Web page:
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Why should you be an IT partner?

Becoming an IT partner in networking

By Kevin Callahan, Product Evangelist at Alerton, and Pook-Ping Yao, CEO at Optigo Networks

Decades ago, BACnet changed the business model for our industry. It replaced the totally homogenous, closed, single-vendor buildings with fully open, mixed, multi-vendor systems.

While this fragmented the industry and introduced challenges in vendor management, it also gave us an array of new options.

Building owners and managers aren’t beholden to a single manufacturer now. They can integrate all the best devices for their buildings, without as much concern for how those devices will work together. They can design rich, layered networks with real-time data reporting and responsive, personalized systems.

There’s huge potential here for truly intelligent buildings. Except, all this forward-thinking innovation — where we’re integrating across parking, waste management, HVAC, CCTV, access control, lighting, and much more — relies on the network. So, who’s best-suited to manage all of that?

There’s a common misconception that IT will handle it all, because of their vast networking experience. If we leave the networking to IT though, it does a disservice to us, our partners, our customers, and our systems because IT doesn’t know what we need and we don’t know what to ask for.

As an example, we’ve all seen “network” and “device” issues that weren’t actually caused by an oversubscribed network or a problem device. So often, the issue is actually with how devices were added to the network. The wonders of VLANs and proper segmentation can’t be overstated, but if you don’t know anything about them, you can’t ask IT for them.

We also can’t expect our IT counterparts will know what we need, because IT technology isn’t the same as building systems. We have different systems, security needs, protocols, workflows, knowledge and maintenance windows.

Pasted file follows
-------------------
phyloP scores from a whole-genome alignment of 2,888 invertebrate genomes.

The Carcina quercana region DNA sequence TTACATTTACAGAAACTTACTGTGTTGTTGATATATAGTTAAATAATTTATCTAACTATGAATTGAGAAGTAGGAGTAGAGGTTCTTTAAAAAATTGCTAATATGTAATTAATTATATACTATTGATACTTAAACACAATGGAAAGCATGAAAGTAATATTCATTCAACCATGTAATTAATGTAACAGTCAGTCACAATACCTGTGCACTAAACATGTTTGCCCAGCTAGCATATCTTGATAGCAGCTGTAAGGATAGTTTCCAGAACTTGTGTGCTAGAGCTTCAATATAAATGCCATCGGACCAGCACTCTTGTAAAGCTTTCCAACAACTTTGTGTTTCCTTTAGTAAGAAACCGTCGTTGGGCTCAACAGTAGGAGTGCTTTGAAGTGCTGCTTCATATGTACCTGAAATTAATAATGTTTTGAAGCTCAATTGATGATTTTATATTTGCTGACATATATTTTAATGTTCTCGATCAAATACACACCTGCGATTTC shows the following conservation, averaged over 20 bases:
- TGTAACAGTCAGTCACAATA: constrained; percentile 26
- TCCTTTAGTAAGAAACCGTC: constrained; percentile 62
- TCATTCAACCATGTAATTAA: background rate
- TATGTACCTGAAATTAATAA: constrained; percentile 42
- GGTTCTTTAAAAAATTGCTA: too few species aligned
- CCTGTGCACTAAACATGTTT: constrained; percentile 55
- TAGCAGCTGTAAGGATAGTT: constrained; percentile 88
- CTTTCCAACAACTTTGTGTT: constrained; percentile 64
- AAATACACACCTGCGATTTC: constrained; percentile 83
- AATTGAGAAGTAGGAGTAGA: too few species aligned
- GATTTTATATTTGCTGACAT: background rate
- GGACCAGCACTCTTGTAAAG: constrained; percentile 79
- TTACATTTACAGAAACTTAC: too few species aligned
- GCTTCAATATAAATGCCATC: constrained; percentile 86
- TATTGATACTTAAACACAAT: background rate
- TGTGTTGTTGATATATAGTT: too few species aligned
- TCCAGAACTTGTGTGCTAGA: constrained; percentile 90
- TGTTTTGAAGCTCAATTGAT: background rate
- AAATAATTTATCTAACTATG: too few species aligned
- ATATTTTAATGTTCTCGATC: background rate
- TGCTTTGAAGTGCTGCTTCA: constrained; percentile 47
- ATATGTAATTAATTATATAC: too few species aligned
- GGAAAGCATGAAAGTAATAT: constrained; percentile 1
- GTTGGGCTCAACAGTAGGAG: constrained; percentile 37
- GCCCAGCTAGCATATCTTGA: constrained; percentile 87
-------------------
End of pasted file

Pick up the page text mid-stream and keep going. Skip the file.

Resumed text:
Strengthening our knowledge and vocabulary will make us a better IT partner and enable us to solve problems, advocate for our customers and systems, and earn trust.

That doesn’t mean becoming an IT expert overnight! It means investing in your staff and tapping into the resources available to you. There are resources everywhere these days to learn about networking, and every company should mandate professional development. That might be a programming course, or a book like the Mike Meyers’ Network+ Certification guide, or just giving a tech a router and some cables and a laptop so they can play around and learn. 

At the very least, we have to show up and take a seat at the table. Even if you’re going in with questions, the person asking questions guides the conversation. Over time, with each question and conversation, you will become more knowledgeable.

If we don’t make that effort, we’ll be discounted and relegated to a simple subcontractor. If we don’t help to make the pie, we can’t expect more than a sliver of it.

Gone are the days of managing building controls in a silo. Our building systems have become increasingly networked: we’re connecting devices, collecting data, and securing systems. We can’t wait for the customers to tell us that the controls companies have to be IT-proficient. We have to take that on ourselves.

It’s time to build our networking knowledge and become a full-scale solutions provider. If we do, we have a unique opportunity to be part of the overall network conversation. If we rise to meet the new standards for buildings, we can help steer the future of the Building Internet of Things.


Originally published in Automated Buildings

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